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PostPosted: Thu Oct 03, 2019 6:11 pm 
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I really like the idea of being able to use different tubes in there. I heard a demo with an EL34 and it fuzzy goodness. I'll be trying them all over time, I'm sure.

I've got a fender bassbreaker 1X12 cab with a celestion v-type speaker that I plan on using with the Tramp. I'm not sure about the v-type - it's like a half price greenback, but it sounds cleaner with too much top and bottom. I might swap that out. It's an endless story, but there are worst things to waste your brain on.

That organ in the pic is a 1965 conn tube organ with a stereo amp inside. It's an eternal struggle to not rip it out of there and make it a guitar amp. Good times :D


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PostPosted: Thu Oct 03, 2019 6:31 pm 
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Eminence Texas Heat

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PostPosted: Thu Oct 03, 2019 6:42 pm 
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Here's some pics of #2. I live in a small town, too. But Mouser in Dallas is a day or two away and Antique Electronic Supply/Amplified Parts in Tempe, AZ is about 3 to 4 days. It'd be nice if Oklahoma City had an electronics supply place, no such luck.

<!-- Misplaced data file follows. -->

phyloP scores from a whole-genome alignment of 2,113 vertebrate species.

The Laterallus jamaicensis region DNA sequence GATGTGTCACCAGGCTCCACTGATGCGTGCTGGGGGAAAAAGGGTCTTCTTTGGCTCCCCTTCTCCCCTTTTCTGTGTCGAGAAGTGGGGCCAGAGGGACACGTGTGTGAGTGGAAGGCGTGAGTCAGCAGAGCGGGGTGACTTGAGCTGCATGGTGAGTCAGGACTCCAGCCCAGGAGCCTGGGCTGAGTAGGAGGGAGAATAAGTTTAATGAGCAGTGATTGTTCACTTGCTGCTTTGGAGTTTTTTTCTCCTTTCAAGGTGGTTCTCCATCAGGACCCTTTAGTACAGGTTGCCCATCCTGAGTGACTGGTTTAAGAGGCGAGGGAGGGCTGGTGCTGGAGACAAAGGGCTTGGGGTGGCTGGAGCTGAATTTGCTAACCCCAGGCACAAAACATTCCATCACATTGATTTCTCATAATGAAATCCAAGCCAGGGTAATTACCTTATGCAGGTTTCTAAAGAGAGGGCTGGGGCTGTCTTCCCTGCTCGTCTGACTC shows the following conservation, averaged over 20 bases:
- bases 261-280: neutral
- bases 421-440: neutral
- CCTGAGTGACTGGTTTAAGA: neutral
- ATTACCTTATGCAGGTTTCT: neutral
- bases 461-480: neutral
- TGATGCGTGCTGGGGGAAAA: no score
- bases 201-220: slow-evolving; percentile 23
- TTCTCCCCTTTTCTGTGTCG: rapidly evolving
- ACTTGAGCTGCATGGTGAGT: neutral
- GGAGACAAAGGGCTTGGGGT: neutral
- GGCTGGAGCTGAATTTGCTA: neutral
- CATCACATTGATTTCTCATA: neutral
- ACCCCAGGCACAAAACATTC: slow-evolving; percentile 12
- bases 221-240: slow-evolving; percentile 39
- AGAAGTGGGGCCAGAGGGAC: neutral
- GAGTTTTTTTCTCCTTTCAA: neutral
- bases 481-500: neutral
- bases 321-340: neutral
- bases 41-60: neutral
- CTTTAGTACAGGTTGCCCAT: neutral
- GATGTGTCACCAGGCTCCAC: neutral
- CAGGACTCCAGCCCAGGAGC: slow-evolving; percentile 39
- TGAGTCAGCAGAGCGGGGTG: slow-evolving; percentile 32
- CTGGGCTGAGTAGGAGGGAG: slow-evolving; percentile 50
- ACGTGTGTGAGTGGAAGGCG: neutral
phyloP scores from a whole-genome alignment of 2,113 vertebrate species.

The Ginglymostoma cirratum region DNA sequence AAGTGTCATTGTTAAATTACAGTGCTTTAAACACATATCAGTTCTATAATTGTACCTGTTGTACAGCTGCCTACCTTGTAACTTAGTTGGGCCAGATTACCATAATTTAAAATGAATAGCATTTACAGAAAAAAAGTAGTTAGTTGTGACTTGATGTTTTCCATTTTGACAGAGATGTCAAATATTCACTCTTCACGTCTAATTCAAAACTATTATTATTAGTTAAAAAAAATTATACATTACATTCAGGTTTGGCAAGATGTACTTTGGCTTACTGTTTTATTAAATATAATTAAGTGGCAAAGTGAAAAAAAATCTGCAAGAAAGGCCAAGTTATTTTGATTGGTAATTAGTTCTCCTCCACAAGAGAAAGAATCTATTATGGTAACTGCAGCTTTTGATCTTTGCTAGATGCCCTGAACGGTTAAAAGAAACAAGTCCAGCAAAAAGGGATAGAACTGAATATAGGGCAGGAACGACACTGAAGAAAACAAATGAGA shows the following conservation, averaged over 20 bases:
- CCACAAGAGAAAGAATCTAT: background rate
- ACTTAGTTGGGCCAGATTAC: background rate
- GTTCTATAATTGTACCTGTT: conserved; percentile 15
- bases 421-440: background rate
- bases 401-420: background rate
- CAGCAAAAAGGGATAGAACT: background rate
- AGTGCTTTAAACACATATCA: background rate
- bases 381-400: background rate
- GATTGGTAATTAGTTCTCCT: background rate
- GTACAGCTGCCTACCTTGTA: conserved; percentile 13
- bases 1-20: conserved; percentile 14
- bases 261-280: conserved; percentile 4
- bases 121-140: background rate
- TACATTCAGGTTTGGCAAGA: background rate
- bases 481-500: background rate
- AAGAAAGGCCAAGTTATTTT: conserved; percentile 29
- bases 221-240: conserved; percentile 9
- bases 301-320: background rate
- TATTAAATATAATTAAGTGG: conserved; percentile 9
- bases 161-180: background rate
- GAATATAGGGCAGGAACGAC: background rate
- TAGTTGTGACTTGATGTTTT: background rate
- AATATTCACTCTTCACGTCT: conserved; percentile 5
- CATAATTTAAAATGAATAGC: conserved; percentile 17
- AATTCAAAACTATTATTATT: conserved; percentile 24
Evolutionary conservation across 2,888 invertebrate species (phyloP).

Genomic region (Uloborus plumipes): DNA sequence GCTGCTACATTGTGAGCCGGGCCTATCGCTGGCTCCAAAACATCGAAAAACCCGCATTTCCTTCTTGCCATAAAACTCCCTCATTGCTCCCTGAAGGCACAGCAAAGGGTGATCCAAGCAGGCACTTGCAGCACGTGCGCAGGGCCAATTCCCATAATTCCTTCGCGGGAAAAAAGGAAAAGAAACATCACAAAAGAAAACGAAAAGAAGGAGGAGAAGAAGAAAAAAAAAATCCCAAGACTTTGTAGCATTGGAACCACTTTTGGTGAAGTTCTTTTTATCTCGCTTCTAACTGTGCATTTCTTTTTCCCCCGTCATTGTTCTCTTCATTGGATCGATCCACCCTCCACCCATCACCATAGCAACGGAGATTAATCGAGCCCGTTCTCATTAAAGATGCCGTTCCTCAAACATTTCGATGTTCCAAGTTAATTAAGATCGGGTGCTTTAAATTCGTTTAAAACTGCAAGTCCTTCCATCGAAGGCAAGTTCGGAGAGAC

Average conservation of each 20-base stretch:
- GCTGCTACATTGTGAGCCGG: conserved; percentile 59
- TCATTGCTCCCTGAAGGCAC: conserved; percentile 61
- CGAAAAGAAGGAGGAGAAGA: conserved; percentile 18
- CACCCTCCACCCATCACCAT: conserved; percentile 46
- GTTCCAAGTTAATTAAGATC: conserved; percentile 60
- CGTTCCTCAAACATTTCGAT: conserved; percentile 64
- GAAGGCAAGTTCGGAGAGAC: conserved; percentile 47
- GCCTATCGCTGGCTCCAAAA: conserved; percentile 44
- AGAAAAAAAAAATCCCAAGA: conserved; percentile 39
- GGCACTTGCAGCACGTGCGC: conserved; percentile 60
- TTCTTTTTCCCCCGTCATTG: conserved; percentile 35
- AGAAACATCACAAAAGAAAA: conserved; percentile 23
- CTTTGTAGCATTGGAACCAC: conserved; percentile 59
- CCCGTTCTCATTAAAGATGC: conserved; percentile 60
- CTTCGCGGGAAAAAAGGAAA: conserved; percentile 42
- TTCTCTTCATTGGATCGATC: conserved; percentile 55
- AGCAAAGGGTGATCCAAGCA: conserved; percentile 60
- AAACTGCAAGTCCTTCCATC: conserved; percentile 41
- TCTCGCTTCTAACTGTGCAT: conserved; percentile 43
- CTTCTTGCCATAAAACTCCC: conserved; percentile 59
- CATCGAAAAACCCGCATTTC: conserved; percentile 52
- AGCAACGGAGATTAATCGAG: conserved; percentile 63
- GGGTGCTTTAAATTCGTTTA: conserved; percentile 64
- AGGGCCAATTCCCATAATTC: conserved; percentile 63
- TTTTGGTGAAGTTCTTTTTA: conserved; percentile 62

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PostPosted: Thu Oct 03, 2019 6:58 pm 
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That looks pretty tasty. Makes me wish I twisted and wrapped the transformer leads like that.

What is the idea with the carbon fiber? Is it going to have some kind of window box? I'm still deciding on if I want to build my own box (limited tools) or buy one from Trinity. First task is to get it working!


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PostPosted: Tue Oct 08, 2019 6:05 pm 
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While waiting for parts I went over every lead on the schematic and tested every part that I could and watched endless electronic videos and read more books.

Today the 100r 5 watt resistor arrived and I wired that in, as well as the bias switch replacement for the one I broke. I plugged it into the current limiter bulb and turned it on. The LED lit and the limiter did not. I took some volt readings and things looked good. I read 900 AC at the point where the rectifier diodes come together which is more than 630, but the instructions say 630 min, and that it is, so I assumed I was ok.

I put some tubes in, plugged it into an 8ohm bassbreaker cab with a v-type 70 watt speaker. Plugged in my guitar and then ROCKED!

Glorious sounds came out! Pure joy, relief and happiness! That's a loud 5 watts!